The declaration of Sinhalese as the official language by the government in the 1960s led to ethnic tensions and conflicts between Tamils and Sinhalese as Tamils believed they had been discriminated by the government as well as by the Sinhalese majority. Tensions between Tamils and the government intensified in the late 1970s with the formation of several armed militant groups within the Tamil community. This led to a brutal civil war which earned the title of “Asia’s longest war” in later years. By the 1990s, the group, LTTE, founded in 1976, became the only group directly fighting with the Sri Lankan government as it was able to suppress other armed militant Tamil groups. At the highest point of their power, it possessed a well-developed militia and was able to control over 75% of the land in the Northern and Eastern Provinces of the country. The LTTE was able to build its own police, army, navy forces as well as an air force with a few light aircraft. More importantly, it had a well trained suicide carder which was responsible for conducting several assassinations. The suicide attacks and powerful bombs targeted many public places and strategic economic as well as security hubs in other parts of the country, mainly in the capital, Colombo. Apart from this ethnic war, the country experienced two youth uprisings in 1971 and 1987-1989 launched by Sinhalese youth in the southern part of the country against the government which created many disruptions to the community. Because of the war, Sri Lanka’s military spending as a percentage of GDP, increased from 1.6 percent in 1983 to 3.5 in 2008. It reached its peak at 5.9 percent of GDP in 1995, over 20 percent of total government spending. Before 1983, arm imports were not a regular practice of the Sri Lankan government.

However, from 1984 arms were imported annually in the year 2000, the government’s import bill for arms was around $US 274 million (constant 1990), the highest reported spending on weapons during the war period. Spending on military activities in Sri Lanka is greater than that of many countries in the South Asian region (such as India, Bangladesh and Nepal). Similarly the number of defense personnel increased by close to tenfold from 22,000 in 1989 to 213,000 in 2008. It is estimated that the accumulated loss from 1983 to 1996 to be equivalent to over 160 percent of the GDP in 1996 using a constant interest rate of 5 percent (Ganegodage,2013). The direct costs include reduction in nonmilitary expenditure and damage to infrastructure while the major portions of indirect costs consist of income loss from foregone investment, reduced tourism and loss of human capital through death and injury, displacement of people and output forgone in the war zone. The war significantly reduced the investment flow into the country and therefore concluded that the war could have long run implications for the country’s economy.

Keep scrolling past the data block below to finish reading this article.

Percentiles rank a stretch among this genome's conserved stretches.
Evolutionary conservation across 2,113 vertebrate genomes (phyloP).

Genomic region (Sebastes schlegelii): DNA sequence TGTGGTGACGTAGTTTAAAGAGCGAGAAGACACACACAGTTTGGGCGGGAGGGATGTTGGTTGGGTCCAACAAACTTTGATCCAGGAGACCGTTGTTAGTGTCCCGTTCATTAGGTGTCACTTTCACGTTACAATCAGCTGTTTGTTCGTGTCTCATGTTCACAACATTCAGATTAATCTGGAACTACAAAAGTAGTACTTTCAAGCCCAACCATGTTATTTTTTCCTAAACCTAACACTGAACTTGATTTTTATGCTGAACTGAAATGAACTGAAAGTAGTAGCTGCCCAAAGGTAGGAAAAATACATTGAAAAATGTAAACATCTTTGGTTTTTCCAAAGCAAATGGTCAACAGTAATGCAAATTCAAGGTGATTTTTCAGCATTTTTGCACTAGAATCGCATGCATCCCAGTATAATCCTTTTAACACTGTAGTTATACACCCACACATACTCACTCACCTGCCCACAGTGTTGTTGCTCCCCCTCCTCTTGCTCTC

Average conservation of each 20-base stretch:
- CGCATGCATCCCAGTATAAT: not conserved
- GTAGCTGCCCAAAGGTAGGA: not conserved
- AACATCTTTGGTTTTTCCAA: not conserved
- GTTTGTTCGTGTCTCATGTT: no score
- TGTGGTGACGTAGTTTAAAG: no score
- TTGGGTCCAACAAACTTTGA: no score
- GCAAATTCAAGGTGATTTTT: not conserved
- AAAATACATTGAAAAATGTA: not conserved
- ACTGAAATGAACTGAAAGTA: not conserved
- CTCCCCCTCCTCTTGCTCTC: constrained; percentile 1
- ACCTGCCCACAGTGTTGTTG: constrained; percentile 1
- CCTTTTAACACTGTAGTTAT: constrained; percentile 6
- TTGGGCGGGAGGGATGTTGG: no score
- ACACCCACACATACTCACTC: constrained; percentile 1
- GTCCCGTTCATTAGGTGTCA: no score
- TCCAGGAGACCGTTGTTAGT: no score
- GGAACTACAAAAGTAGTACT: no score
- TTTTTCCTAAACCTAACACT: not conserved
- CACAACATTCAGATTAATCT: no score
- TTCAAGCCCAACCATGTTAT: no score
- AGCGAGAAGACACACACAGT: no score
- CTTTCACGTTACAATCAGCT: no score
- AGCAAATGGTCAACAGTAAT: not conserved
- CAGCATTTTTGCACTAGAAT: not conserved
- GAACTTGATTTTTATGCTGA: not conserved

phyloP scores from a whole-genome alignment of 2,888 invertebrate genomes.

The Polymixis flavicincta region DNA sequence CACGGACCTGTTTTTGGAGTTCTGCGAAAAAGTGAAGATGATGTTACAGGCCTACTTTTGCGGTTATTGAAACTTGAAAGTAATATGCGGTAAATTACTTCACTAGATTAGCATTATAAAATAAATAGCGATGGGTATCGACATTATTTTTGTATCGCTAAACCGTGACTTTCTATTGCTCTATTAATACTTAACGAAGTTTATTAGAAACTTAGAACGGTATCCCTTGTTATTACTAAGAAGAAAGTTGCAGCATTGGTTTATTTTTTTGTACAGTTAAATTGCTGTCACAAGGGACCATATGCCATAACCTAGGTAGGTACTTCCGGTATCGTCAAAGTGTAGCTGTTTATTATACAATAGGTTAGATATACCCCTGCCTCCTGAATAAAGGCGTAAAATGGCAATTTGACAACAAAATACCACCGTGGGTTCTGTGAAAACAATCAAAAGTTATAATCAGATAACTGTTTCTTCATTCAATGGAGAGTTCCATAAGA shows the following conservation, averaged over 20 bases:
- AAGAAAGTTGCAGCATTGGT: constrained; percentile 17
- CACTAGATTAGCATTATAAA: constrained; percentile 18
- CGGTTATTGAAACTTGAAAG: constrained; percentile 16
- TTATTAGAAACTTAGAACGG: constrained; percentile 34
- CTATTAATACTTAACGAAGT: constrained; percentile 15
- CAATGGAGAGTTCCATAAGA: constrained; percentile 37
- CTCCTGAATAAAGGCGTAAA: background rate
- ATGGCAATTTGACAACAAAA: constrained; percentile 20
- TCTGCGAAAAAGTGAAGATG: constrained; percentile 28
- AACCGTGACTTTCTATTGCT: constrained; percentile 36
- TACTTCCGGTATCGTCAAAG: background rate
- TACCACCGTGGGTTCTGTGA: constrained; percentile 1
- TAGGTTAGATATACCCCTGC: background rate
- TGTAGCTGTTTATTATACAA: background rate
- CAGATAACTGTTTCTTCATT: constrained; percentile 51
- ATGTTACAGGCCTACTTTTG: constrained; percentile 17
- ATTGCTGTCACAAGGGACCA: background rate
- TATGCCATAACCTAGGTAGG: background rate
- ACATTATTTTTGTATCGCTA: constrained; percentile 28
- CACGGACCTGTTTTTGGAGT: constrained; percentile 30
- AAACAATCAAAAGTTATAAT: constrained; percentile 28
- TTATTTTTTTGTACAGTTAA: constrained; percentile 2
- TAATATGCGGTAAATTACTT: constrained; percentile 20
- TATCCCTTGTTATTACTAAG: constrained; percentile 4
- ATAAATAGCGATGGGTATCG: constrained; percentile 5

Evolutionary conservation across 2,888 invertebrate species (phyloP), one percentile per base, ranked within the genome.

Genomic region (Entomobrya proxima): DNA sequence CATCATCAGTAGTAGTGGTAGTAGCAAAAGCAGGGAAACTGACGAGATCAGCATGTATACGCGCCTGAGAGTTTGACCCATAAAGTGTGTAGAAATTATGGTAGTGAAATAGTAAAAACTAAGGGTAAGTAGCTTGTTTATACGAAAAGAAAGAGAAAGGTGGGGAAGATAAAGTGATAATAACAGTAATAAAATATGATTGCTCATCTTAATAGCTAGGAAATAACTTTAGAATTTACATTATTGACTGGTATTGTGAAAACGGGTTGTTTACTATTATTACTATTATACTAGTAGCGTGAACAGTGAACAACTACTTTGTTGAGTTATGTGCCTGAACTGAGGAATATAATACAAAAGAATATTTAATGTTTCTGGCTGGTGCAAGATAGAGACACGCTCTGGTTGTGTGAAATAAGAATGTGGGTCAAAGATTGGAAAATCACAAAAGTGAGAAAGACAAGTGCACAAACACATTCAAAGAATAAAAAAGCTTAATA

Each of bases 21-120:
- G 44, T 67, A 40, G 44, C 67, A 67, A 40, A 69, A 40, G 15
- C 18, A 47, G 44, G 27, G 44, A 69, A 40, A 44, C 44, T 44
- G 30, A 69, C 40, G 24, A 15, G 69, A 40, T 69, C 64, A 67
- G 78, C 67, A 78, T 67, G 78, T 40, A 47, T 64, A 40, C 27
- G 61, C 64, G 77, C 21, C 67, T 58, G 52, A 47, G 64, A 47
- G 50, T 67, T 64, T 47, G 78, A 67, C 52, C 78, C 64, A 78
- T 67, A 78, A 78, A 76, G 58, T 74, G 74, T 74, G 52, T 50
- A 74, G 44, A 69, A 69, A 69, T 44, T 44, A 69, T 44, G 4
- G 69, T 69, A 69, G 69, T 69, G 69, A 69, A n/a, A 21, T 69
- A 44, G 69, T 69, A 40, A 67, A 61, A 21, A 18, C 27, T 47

It can be argued that although the country can develop their economy with time under a proper political guidance, the psychological trauma caused by it is difficult to heal. The ethnic war in Sri Lanka has brought psychosocial problems for individuals and families. In addition, it has had a devastating effect on Sri Lankan society. It has caused regression of all development, destroying social capital, structures and institutions. It has also resulted in changes, for the worse, of fundamental social processes like socialization, social norms and social networks.